The old adage, “anything worth doing is worth doing right,” is perhaps never truer than with sales training. This is reflected by considerable budget: last year, $15 billion were spent on sales training in the US alone, and on average, organizations spend $2,326 per seller on sales training each year. Given the significant investment of capital, time and effort necessitated by sales training, sales leaders expect significant returns after training is complete.
The truth is, one of sales leaders’ biggest complaints about sales training is that sellers are not sufficiently changing their behavior post-training, and as a result, training seems like nothing more than squandered budget. These sales leaders likely went through a rigorous buying cycle for sales training, evaluating the pedigree of the content taught and ensuring the training delivery was right for their team. Yet, after training ends, their sellers still revert to old behaviors. The vast majority of the time, it’s because sales training initiatives are lacking in one of these three key areas:
Before, during and after sales training, it is critical for you to determine what a successful outcome will look like, and what activity metrics will be tracked.
When determining what to measure, avoid confusion and ambiguity and be as specific as possible. Instead of stating that the goal of the training is simply to “increase prospecting skills”, “reduce discounting” or “increase revenue”, come up with specific measures of success such as:
With the right goal in mind, the next step is to consider the activities that will get your team to the goal, and the cadence of measuring it. Determining what specific activity metrics or milestones sellers need to hit plotted against your ideal timeline helps to ensure that the team is on track. If not, you can catch it early enough by reviewing their activities and course correct.
In addition, measuring the right things and reviewing those measures periodically helps sales leaders determine if their sellers are actually adopting new behaviors. Sales training is just like learning anything else: it’s one thing to be able to define and describe a skill; executing it is another step entirely. By focusing on the right activity metrics, you can ensure that your sellers are actually applying what they learned and not just going through the motions.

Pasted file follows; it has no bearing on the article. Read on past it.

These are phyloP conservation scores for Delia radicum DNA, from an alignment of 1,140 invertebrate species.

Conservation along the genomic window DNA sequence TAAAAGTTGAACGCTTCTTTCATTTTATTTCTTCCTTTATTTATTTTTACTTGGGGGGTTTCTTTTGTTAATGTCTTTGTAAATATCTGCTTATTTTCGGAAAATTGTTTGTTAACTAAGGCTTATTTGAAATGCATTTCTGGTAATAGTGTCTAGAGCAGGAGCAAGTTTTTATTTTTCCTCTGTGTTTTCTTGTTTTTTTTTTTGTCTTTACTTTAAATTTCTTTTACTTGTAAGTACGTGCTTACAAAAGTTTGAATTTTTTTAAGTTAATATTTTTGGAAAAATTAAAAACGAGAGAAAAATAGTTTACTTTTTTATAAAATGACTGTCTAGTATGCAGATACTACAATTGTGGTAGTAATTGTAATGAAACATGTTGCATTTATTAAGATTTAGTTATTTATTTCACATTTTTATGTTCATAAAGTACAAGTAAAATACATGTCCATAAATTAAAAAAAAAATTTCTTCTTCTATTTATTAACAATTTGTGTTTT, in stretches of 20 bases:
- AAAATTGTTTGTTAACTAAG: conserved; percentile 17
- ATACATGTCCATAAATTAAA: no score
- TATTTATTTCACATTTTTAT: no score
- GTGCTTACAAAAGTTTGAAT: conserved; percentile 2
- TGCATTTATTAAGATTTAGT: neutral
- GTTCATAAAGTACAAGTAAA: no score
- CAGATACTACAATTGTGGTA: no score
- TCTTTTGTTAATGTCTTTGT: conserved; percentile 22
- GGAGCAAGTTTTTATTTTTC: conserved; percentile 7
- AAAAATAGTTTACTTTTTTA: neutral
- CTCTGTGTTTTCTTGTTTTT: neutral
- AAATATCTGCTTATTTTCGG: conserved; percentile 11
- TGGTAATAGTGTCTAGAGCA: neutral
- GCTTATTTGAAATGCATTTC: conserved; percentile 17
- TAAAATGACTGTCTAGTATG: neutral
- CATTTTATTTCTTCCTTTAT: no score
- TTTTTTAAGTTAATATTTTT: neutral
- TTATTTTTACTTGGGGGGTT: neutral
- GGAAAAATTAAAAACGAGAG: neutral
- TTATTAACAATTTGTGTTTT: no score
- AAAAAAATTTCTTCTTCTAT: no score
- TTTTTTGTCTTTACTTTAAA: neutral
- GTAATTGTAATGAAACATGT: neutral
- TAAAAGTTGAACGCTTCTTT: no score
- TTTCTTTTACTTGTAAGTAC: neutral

The next step to ensuring that your sales training program sticks is to ensure that you have a reinforcement plan, and the plan is adapted to your internal processes. Don’t mistake simply having access to the material or workbooks as reinforcement. Proper reinforcement includes reinforcement specific activities and a plan that is customized for your team and organization.
When creating a reinforcement plan, develop a calendar of reinforcement and coaching events. The calendar should consist of weekly or bi-weekly topics to review that were covered in the sales training. For the reinforcement or coaching activity to be the most impactful, the activity should only focus on one technique or skill at a time.
The activities set in the reinforcement plan should include a variety of different types. This could be individual reinforcement activities, team activities, 1:1 activities or peer-to-peer activities. Including a plethora of different types of activities not only accommodates different learning styles, but it will also allow your team to discuss, share, and grasp the techniques in different ways.
Having reinforcement-specific materials and a plan for when and how reinforcement will occur give your sales training initiative a fighting chance of making a long-term impact.
Practice is part of reinforcement; however, practice is so critical to ensuring that sales training sticks that it warrants separate emphasis. Practice is important because it is the closest thing your sellers can do to implement the skills they learned in training without speaking to actual prospects.
Practice can occur during a scheduled session, in the form of role plays and various other methods, or can be unscheduled. The important elements of practicing are to have your sellers’ practice one technique or skill at a time before moving on to the next one. It is also important that your sellers verbalize what they are practicing.
By having your sellers’ practice what they learned and including it in your reinforcement plan will help ensure that your sales training sticks.
Despite a few edge cases, training your sales team is an effective way to improve their performance and skillset. For your sales training programs to stick, you must ensure that you are measuring the right things, implementing a customized reinforcement program, and supporting your sellers as they practice new skills.